Inspired by the 1959 Shirley Jackson novel, Netflix’s 10-episode miniseries THE HAUNTING OF HILL HOUSE tells the story of a family struggling to survive a haunted house, both while they lived there in the past and in their separate lives in the present. It’s top-notch horror and the best ghost story I’ve seen on screen in years.
The first few episodes show us the lives of the Crain family, each story focused on one of five children who lived in Hill House and flashing between past and present. As children, they suffered bizarre experiences in the house until a horrifying night in which they were forced to flee their home. As adults, they are all connected but isolated, haunted in a different way now, by their memories, and by the need to protect themselves from the memory and lasting effects of what they’d experienced.
It’s a popular watch on Netflix, and I have to admit going into it I wasn’t sure what the fuss was about. I enjoyed what I was seeing, but I thought the show relied too heavily on jump scares that at times felt cheap. Then it all started to come together, most powerfully starting with episode 6, one of the tensest hours I’ve seen on television and where Timothy Hutton, playing present-day dad, really shined. From then on out, for me, it went from an enjoyable show to something completely riveting. It all builds to a very strong finale.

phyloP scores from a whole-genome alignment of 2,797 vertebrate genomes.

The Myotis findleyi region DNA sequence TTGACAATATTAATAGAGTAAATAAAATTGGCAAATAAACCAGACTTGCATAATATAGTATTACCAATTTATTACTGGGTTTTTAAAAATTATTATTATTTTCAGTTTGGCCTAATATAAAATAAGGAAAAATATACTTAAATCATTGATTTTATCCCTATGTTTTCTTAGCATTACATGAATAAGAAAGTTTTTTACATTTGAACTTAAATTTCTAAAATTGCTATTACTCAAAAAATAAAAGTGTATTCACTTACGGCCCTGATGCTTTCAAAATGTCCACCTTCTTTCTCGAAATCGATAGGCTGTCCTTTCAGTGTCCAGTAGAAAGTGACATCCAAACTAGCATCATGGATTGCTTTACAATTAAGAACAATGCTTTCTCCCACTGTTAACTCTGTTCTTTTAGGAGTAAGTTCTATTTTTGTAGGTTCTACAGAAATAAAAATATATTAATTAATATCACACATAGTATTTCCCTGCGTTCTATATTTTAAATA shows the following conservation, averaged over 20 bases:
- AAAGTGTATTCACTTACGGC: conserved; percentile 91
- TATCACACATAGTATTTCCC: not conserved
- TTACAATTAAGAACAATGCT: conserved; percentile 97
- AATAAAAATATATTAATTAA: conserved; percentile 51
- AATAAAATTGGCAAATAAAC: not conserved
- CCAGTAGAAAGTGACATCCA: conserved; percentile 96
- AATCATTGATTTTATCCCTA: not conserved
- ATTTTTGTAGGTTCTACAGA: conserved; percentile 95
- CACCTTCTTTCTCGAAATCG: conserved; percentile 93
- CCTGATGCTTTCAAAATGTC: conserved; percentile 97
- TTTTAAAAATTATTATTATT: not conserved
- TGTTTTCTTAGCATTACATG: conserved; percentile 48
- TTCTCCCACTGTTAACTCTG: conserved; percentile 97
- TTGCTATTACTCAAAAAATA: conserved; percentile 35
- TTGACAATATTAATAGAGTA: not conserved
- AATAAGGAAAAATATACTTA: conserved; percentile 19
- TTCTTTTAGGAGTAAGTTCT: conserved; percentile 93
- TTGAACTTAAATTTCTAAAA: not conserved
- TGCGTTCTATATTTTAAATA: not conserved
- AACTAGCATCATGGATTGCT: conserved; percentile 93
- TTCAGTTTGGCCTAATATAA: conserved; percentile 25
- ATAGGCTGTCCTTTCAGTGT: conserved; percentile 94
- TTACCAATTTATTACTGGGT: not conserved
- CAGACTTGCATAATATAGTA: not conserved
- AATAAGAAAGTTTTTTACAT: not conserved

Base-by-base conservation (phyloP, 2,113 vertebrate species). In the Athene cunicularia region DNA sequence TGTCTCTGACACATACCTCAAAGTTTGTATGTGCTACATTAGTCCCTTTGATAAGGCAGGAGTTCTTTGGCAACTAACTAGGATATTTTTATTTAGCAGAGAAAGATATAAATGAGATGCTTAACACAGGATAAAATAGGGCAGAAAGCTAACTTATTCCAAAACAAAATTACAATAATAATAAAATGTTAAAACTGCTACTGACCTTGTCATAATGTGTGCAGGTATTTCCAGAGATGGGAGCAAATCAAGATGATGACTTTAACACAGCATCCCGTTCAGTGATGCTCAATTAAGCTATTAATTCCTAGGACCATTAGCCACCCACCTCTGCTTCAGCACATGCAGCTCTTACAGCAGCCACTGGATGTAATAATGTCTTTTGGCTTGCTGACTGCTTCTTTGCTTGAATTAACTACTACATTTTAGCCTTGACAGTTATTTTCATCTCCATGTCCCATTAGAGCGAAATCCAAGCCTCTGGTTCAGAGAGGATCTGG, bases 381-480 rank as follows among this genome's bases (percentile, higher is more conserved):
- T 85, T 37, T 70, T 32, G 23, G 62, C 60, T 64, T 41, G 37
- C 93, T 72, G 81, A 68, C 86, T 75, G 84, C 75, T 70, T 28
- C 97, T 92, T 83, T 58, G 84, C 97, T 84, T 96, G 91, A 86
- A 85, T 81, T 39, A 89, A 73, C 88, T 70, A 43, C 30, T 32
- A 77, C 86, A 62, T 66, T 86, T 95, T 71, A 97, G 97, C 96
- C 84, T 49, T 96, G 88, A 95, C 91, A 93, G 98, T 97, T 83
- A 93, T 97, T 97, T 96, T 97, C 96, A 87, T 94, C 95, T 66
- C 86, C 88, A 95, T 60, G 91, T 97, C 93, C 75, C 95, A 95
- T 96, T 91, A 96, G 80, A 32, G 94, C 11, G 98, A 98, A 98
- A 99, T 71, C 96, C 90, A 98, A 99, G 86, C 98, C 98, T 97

The series is only roughly based on the Shirley Jackson novel but pays homage to it in a very distinctive way–an emphasis on psychological horror. The house is insane, and its weapon is to drive its occupants insane as well until they die and stay forever.
As adults, the Crain kids are all pretty messed up by their childhood, with addiction, denial, controlling behavior, and self-isolation being rife among them. The house is calling to them, but we’re rarely sure if what the character is seeing is an actual apparition or the manifestation of a damaged psyche. Normally, I don’t go for that sort of thing in TV as the technique is often misused and cheapened, but it really works here. Similarly, the characters sometimes share what they see with each other but usually don’t, because what’s the point? It can’t be real, so nobody will acknowledge it as such.
In the end, THE HAUNTING OF HILL HOUSE is a very strong horror story about a haunting and being haunted, perfectly blending a ghost story with psychological horror the way the novel did.